Cinematic representations of working women in the western world and Japan from 1945 to 1953 : analysing the socio-economic gender backlash through selected popular feature films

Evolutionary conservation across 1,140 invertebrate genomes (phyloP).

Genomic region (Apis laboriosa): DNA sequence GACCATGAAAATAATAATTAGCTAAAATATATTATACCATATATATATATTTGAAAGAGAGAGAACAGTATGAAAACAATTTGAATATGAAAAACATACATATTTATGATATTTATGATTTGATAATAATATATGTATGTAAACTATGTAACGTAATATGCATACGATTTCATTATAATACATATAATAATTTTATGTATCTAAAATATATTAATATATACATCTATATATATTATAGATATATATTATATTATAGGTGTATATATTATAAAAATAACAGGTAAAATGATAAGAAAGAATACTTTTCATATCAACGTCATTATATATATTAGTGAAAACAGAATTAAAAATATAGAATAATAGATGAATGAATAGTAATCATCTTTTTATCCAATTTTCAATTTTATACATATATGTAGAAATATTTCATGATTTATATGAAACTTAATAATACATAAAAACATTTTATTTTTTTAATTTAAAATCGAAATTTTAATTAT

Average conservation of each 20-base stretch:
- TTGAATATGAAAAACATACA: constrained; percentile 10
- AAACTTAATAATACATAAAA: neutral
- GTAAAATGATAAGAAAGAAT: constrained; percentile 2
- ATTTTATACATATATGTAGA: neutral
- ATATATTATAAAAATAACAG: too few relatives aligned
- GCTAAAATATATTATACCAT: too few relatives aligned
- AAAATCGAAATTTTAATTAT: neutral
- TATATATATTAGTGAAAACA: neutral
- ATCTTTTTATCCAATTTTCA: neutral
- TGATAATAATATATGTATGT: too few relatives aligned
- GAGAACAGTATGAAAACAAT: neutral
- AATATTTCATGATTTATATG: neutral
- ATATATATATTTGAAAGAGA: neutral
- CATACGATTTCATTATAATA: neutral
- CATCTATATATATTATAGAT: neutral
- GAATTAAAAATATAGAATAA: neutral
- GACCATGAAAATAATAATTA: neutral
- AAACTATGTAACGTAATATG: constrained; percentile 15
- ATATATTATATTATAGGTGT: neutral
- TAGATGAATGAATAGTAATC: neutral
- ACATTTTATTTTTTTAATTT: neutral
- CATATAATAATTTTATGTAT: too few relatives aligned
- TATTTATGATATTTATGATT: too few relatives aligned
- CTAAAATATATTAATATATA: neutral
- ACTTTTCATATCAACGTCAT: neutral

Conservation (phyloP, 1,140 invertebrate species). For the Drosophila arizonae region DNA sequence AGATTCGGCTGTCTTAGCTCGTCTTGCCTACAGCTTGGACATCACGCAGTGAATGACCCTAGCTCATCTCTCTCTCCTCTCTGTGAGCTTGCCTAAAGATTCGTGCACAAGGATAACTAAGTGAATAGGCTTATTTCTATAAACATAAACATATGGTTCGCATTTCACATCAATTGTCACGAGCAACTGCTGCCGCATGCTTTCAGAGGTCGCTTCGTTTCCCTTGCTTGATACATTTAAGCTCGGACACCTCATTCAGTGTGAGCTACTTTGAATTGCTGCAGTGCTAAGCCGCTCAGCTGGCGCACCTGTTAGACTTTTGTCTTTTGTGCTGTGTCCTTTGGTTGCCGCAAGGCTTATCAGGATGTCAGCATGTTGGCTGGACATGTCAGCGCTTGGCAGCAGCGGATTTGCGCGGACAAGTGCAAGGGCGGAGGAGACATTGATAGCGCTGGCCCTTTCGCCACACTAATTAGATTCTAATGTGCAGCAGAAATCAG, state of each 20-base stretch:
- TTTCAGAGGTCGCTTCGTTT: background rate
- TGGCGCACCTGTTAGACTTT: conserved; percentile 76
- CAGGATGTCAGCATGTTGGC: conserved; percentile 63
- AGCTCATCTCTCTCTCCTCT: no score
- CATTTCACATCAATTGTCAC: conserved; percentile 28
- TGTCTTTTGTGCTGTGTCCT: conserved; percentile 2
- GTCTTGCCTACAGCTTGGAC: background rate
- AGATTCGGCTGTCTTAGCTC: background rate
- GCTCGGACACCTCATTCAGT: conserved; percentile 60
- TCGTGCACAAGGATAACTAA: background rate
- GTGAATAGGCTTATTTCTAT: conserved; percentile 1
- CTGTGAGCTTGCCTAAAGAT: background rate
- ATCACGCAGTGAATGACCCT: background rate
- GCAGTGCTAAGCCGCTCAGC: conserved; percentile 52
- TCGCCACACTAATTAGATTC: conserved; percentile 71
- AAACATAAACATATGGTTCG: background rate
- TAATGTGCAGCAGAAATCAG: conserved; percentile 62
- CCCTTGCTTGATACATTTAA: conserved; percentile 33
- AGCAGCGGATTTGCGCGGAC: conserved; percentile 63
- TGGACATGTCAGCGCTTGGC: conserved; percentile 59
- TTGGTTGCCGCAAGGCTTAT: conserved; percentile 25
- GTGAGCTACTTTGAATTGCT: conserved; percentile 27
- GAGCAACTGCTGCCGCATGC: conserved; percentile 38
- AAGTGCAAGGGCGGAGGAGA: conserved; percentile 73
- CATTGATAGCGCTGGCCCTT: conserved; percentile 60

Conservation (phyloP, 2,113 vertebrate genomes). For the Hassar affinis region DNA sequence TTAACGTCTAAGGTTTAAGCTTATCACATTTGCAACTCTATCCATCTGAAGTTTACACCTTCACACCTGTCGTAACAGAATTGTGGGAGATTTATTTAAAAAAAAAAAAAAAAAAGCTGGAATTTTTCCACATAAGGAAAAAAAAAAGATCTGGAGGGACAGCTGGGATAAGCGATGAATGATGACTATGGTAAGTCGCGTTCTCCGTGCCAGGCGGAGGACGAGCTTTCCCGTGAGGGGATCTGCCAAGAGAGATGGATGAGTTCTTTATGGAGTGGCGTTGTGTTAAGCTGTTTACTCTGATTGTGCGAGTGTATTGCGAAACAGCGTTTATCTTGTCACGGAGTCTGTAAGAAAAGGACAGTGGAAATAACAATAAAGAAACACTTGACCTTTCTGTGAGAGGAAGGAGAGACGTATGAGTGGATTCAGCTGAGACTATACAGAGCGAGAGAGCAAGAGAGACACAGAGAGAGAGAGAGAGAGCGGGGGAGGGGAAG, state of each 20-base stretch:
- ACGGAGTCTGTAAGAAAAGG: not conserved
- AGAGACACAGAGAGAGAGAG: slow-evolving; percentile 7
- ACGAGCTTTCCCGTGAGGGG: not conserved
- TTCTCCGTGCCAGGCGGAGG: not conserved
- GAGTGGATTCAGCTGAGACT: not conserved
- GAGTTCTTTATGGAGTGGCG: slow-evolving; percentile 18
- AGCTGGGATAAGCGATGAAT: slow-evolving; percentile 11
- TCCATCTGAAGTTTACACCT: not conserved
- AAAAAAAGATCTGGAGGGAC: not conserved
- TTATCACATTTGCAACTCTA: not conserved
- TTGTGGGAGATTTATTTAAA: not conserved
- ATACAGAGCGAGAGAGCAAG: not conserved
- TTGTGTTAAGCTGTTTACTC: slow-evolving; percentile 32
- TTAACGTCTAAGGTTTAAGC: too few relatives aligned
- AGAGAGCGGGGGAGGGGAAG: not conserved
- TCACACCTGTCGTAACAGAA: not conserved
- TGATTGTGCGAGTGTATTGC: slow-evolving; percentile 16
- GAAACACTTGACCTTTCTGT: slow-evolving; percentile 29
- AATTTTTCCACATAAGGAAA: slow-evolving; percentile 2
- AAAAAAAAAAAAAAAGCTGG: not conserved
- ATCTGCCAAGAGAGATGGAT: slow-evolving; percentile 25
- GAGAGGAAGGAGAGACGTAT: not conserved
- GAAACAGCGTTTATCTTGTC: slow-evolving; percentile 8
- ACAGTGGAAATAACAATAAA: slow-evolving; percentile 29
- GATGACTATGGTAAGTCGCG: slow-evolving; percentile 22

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After women joined the industrial workforce during the Second World War, they departed from their industrial occupations as post-war societies reconverted to more traditional gender roles. This thesis studies the socio-economic gender backlash in the Western World and Japan during the early post-war era by analysing the representations of working women in selected popular feature films released in the years between 1945 and 1953. Because predominant social norms are, in social film history, assumed to be reflected in the filmic images of national cinemas, changes in cinematic representations is seen to be a result of changes in the public sentiment. The feature films Mildred Pierce (1945), The Best Years of Our Lives (1947), Port of Call (1948), Summer with Monika (1953), Bitter Rice (1949), Umberto D. (1952), Early Summer (1951), and Tokyo Story (1953) are used as primary sources for analysis of the USA, Sweden, Italy and Japan respectively. The filmic representations of working women are found to change, in some cases quite clearly and in others more ambiguously, from being largely positive to negative role models as the years go by. Female characters adhering to traditional gender roles are represented more favourably than those who are seen as crossing gender boundaries. This indicates how the public sentiments as reflected in the national cinemas seem to change in accordance with the socio-economical gender backlash in the selected countries.